WE THREE KINGS OF ORIENT ARE
Words and Music by John H. Hopkins, 1820–1891
And when they were come into the house, they [the wise men] saw the young child with Mary His mother, and fell down, and worshiped Him; and when they had opened their treasures, they presented unto Him gifts: gold, frankincense, and myrrh. (Matthew 2:11)
Each of the participants involved with Christ’s birth—Mary and Joseph, the inn keeper, the angels, shepherds, and wise men—has much to teach us.
Although there is no scriptural basis for stating dogmatically that there were three wise men, the fact that three distinct gifts are mentioned has given rise to this traditional idea. Master artists throughout the centuries have depicted three wise men on camels as one of their favorite nativity themes.
The number of wise men is not important, but the fact that they persisted in following the light that was given them until they found the object of their search, that they responded in worship, and that they returned home to share their experience with others—all has much to tell us. Also, the gifts presented to the Christ-child were both significant and appropriate: gold, symbolic of His kingly reign; frankincense, symbolic of His priestly ministry; myrrh, symbolic of our redemption through His death. How important it is that our gifts of love and devotion be offered to Christ after we have first found Him and then have bowed in true adoration before Him.
The author and composer of this well-known Christmas hymn was an Episcopalian minister from Pennsylvania. John Hopkins has been credited with contributing much to the development of music in his denomination during the 19th century, writing a number of fine hymns and hymn tunes. One of his publications, Carols, Hymns and Songs, enjoyed four editions.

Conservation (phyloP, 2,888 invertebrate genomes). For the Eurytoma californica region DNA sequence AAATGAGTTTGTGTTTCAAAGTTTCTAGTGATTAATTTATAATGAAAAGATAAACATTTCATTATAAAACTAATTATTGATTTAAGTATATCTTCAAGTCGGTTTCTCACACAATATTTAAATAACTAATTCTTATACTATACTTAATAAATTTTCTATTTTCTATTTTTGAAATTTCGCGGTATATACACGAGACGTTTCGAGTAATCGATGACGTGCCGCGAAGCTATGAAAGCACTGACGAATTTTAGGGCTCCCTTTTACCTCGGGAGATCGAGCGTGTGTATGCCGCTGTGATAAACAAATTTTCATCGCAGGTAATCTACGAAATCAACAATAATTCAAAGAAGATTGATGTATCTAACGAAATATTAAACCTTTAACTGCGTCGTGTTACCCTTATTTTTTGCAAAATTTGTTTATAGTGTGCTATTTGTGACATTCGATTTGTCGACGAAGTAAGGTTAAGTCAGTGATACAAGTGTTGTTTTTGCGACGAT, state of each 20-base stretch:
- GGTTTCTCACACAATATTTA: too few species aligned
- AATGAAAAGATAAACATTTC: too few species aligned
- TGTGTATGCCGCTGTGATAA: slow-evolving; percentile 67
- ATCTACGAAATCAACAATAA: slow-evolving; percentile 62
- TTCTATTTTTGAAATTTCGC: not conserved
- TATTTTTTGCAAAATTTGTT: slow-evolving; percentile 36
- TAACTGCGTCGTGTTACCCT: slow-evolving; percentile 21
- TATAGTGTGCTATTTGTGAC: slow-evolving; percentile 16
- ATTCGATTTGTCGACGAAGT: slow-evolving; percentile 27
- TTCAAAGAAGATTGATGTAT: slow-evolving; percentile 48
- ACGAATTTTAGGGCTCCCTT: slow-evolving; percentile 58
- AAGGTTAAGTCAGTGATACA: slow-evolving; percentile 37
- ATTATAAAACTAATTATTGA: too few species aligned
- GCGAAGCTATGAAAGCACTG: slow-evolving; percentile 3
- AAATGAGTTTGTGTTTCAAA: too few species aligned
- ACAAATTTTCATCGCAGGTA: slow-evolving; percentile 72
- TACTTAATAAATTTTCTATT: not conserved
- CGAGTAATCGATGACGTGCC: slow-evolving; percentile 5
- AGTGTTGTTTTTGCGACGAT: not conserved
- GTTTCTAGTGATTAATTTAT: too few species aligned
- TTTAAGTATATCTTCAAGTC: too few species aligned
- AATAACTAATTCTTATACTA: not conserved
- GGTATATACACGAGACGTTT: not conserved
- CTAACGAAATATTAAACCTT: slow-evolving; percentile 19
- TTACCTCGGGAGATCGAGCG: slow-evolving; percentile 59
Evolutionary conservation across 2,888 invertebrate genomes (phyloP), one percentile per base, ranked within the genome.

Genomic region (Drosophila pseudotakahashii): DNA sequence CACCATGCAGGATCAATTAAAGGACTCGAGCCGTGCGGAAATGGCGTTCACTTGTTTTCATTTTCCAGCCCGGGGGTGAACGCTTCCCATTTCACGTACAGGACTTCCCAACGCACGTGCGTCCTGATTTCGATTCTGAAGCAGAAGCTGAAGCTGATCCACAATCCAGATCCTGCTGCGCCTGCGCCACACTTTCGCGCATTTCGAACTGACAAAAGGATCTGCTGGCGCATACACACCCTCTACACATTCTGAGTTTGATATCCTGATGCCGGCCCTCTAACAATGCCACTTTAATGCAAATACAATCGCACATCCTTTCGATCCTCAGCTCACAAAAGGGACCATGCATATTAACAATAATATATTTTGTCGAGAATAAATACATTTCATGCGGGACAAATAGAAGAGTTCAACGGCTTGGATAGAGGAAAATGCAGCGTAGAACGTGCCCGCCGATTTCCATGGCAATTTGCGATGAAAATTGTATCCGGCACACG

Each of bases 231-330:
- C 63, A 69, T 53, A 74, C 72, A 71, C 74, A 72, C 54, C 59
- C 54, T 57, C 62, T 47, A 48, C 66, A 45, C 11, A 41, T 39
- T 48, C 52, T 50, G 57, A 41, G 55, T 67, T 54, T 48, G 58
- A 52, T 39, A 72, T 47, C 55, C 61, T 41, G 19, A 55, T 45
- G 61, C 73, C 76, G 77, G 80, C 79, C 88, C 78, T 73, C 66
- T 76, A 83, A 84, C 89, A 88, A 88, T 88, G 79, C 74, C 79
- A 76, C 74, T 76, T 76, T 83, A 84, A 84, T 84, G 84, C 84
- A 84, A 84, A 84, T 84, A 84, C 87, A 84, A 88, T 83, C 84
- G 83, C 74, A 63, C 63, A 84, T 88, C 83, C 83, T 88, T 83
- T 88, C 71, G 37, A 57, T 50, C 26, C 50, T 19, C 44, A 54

We three kings of Orient are, bearing gifts we traverse afar, field and fountain, moor and mountain, following yonder star.
Born a King on Bethlehem’s plain, gold I bring to crown Him again, King forever, ceasing never over us all to reign.
Frankincense to offer have I; incense owns a Deity nigh; prayer and praising, all men raising, worship Him, God on high.
Myrrh is mine; its bitter perfume breathes a life of gathering gloom: Sorr’wing, sighing, bleeding, dying, sealed in the stone-cold tomb.
Glorious now behold Him arise, King and God and Sacrifice; alleluia, alleluia! Earth to heav’n replies.
For Today: Matthew 2:1–11
Follow the light of God’s Word and the leading of His Holy Spirit to worship Christ and to share His love. Carry this tuneful message—
Osbeck, K. W.
- When Jesus was then was born in Bethlehem in Judea, in the days of Herod the king, behold, there came Wise men from the East to Jerusalem, Saying, Where is the King of the Jews that is born? for we have seen his star in the East, and are come to worship him. When king Herod heard this, he was troubled, and all Jerusalem with him. And gathering together all the chief Priests and Scribes of the people, he asked of them, where Christ should be born. And they said unto him, At Bethlehem in the land of Judah, art not the least among the Princes of Judah: for out of thee shall come the governor that shall feed my people Israel. Then Herod privily called the Wise men, and diligently inquired of them the time of the star that appeared, And sent them to Bethlehem, saying, Go, and search diligently for the babe: and when ye have found him, bring me word again, that I may come also, and worship him. So when they had heard the king, they departed: and lo, the star which they had seen in the East, went before them, till it came and stood over the place where the babe was. And when they saw the star, they rejoiced with an exceeding great joy. And went into the house, and found the babe with Mary his mother, and fell down, and worshipped him, and opened their treasures, and presented unto him gifts, even gold, and frankincense, and myrrh. Matthew 2:1–11